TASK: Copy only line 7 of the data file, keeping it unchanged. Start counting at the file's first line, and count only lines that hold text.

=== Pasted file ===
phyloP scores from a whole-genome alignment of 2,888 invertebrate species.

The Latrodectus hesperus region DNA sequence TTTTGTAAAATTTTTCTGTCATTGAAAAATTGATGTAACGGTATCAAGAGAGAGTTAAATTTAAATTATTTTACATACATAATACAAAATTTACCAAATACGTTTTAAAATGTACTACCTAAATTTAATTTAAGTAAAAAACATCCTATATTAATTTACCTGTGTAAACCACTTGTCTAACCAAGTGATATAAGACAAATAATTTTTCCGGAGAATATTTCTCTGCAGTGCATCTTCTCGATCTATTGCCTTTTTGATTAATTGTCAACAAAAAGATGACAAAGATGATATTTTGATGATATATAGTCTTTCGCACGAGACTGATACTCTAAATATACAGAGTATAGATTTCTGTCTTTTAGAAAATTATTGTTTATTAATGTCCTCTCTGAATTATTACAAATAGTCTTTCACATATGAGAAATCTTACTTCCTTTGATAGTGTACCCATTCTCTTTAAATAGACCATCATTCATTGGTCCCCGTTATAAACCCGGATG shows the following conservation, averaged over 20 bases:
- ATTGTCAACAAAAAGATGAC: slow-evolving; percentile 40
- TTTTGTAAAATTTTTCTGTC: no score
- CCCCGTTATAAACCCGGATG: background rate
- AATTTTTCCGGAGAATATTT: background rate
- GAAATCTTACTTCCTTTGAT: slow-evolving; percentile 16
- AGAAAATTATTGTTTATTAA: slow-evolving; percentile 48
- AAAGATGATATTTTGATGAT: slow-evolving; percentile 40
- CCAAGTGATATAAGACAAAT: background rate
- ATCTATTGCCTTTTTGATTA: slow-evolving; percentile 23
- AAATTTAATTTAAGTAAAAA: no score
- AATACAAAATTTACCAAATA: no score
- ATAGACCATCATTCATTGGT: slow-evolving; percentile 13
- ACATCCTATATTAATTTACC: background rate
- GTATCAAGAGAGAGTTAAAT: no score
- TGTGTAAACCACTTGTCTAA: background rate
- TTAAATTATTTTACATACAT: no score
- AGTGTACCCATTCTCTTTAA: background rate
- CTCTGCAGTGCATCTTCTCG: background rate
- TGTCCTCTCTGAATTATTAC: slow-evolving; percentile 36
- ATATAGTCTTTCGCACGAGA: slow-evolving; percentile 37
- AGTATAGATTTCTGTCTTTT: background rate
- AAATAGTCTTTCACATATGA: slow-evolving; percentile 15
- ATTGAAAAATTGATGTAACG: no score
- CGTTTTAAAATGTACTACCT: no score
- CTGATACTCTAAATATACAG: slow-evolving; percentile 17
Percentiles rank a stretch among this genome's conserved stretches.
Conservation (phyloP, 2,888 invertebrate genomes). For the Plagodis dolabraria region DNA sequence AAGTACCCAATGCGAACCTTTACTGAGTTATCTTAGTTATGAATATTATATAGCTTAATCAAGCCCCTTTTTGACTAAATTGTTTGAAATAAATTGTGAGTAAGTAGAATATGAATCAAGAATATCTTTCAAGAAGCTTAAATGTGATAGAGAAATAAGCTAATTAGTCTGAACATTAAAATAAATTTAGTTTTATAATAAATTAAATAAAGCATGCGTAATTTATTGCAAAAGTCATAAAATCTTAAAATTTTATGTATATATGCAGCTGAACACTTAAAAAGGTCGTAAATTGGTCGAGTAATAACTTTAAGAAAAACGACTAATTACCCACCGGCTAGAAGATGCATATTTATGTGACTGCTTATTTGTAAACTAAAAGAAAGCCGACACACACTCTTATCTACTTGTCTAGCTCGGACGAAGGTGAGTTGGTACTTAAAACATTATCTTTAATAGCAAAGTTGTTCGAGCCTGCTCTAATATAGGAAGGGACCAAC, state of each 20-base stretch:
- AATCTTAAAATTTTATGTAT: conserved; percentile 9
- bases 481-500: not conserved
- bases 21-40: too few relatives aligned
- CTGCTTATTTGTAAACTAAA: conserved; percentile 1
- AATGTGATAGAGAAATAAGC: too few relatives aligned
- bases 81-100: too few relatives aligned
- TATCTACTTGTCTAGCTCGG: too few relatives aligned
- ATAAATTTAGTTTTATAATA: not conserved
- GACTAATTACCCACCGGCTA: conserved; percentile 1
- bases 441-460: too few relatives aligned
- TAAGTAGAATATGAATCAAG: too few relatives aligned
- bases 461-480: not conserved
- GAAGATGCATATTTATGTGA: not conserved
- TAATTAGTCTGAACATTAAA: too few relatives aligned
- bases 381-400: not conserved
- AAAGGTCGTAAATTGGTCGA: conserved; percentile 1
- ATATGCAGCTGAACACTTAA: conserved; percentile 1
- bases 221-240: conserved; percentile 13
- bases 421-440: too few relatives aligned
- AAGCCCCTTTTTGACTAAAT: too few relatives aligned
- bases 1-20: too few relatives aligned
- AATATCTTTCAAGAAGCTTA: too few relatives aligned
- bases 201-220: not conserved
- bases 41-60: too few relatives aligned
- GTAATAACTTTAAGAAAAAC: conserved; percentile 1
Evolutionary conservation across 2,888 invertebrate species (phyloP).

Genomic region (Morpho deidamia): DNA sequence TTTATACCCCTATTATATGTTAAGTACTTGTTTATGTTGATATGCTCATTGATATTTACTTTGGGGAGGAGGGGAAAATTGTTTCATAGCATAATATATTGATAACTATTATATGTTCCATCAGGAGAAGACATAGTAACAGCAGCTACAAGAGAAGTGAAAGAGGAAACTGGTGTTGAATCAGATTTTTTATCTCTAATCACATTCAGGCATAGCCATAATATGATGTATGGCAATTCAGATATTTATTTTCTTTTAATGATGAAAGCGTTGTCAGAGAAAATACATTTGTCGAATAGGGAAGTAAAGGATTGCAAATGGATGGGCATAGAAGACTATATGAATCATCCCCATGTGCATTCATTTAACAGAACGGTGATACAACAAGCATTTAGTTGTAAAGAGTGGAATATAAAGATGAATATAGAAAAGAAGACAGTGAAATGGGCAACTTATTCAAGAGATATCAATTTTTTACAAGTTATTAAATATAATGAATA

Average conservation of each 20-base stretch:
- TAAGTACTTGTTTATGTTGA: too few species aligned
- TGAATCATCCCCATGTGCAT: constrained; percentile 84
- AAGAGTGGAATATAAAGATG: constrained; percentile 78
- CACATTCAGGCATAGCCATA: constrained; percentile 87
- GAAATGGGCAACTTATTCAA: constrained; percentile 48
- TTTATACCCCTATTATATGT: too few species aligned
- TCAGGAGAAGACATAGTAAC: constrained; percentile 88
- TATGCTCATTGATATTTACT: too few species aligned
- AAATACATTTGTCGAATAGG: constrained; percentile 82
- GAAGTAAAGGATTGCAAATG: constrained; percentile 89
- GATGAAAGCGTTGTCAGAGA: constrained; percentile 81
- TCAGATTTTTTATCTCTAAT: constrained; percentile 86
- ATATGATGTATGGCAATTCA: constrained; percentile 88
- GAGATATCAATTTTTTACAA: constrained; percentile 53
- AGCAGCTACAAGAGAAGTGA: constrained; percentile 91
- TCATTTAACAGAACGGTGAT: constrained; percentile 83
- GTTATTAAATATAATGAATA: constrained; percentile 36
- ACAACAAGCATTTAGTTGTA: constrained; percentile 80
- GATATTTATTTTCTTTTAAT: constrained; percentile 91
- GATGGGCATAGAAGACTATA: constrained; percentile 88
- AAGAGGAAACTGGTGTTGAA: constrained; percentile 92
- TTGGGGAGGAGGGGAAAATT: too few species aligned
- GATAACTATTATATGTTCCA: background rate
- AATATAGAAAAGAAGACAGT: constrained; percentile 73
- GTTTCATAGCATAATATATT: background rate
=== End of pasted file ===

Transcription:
- GAAATCTTACTTCCTTTGAT: slow-evolving; percentile 16